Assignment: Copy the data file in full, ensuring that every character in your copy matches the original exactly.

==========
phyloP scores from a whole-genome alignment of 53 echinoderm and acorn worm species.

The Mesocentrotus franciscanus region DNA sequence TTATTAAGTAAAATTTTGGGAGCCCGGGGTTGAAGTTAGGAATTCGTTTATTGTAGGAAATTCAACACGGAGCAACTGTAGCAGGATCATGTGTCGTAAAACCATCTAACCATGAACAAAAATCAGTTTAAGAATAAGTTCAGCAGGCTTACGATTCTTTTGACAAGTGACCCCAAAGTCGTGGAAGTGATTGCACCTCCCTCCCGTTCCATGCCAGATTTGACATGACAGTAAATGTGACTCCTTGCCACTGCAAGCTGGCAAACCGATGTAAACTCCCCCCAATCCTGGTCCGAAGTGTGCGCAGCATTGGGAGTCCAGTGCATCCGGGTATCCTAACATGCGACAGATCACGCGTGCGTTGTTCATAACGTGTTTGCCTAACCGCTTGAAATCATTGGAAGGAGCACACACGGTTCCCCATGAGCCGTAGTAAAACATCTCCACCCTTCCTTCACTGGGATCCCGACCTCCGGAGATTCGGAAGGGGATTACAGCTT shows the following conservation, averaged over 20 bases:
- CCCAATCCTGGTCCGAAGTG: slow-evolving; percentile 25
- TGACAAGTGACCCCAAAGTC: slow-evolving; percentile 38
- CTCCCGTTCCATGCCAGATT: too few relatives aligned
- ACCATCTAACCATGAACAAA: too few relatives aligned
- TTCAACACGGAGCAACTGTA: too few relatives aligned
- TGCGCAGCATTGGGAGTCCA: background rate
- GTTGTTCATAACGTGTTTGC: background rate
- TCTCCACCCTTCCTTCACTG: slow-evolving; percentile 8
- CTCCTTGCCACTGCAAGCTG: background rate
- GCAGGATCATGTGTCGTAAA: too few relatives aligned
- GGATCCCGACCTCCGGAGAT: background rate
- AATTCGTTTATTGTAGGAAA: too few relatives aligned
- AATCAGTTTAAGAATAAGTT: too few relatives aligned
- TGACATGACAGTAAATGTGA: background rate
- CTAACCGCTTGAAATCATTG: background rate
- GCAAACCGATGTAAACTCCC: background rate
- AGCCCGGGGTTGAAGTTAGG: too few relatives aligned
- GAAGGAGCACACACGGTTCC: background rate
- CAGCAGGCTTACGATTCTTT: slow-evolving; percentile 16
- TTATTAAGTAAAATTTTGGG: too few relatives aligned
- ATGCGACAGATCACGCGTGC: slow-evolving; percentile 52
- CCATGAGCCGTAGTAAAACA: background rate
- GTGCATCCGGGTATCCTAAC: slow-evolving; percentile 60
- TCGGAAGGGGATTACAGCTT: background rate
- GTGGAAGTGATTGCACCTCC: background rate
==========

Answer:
phyloP scores from a whole-genome alignment of 53 echinoderm and acorn worm species.

The Mesocentrotus franciscanus region DNA sequence TTATTAAGTAAAATTTTGGGAGCCCGGGGTTGAAGTTAGGAATTCGTTTATTGTAGGAAATTCAACACGGAGCAACTGTAGCAGGATCATGTGTCGTAAAACCATCTAACCATGAACAAAAATCAGTTTAAGAATAAGTTCAGCAGGCTTACGATTCTTTTGACAAGTGACCCCAAAGTCGTGGAAGTGATTGCACCTCCCTCCCGTTCCATGCCAGATTTGACATGACAGTAAATGTGACTCCTTGCCACTGCAAGCTGGCAAACCGATGTAAACTCCCCCCAATCCTGGTCCGAAGTGTGCGCAGCATTGGGAGTCCAGTGCATCCGGGTATCCTAACATGCGACAGATCACGCGTGCGTTGTTCATAACGTGTTTGCCTAACCGCTTGAAATCATTGGAAGGAGCACACACGGTTCCCCATGAGCCGTAGTAAAACATCTCCACCCTTCCTTCACTGGGATCCCGACCTCCGGAGATTCGGAAGGGGATTACAGCTT shows the following conservation, averaged over 20 bases:
- CCCAATCCTGGTCCGAAGTG: slow-evolving; percentile 25
- TGACAAGTGACCCCAAAGTC: slow-evolving; percentile 38
- CTCCCGTTCCATGCCAGATT: too few relatives aligned
- ACCATCTAACCATGAACAAA: too few relatives aligned
- TTCAACACGGAGCAACTGTA: too few relatives aligned
- TGCGCAGCATTGGGAGTCCA: background rate
- GTTGTTCATAACGTGTTTGC: background rate
- TCTCCACCCTTCCTTCACTG: slow-evolving; percentile 8
- CTCCTTGCCACTGCAAGCTG: background rate
- GCAGGATCATGTGTCGTAAA: too few relatives aligned
- GGATCCCGACCTCCGGAGAT: background rate
- AATTCGTTTATTGTAGGAAA: too few relatives aligned
- AATCAGTTTAAGAATAAGTT: too few relatives aligned
- TGACATGACAGTAAATGTGA: background rate
- CTAACCGCTTGAAATCATTG: background rate
- GCAAACCGATGTAAACTCCC: background rate
- AGCCCGGGGTTGAAGTTAGG: too few relatives aligned
- GAAGGAGCACACACGGTTCC: background rate
- CAGCAGGCTTACGATTCTTT: slow-evolving; percentile 16
- TTATTAAGTAAAATTTTGGG: too few relatives aligned
- ATGCGACAGATCACGCGTGC: slow-evolving; percentile 52
- CCATGAGCCGTAGTAAAACA: background rate
- GTGCATCCGGGTATCCTAAC: slow-evolving; percentile 60
- TCGGAAGGGGATTACAGCTT: background rate
- GTGGAAGTGATTGCACCTCC: background rate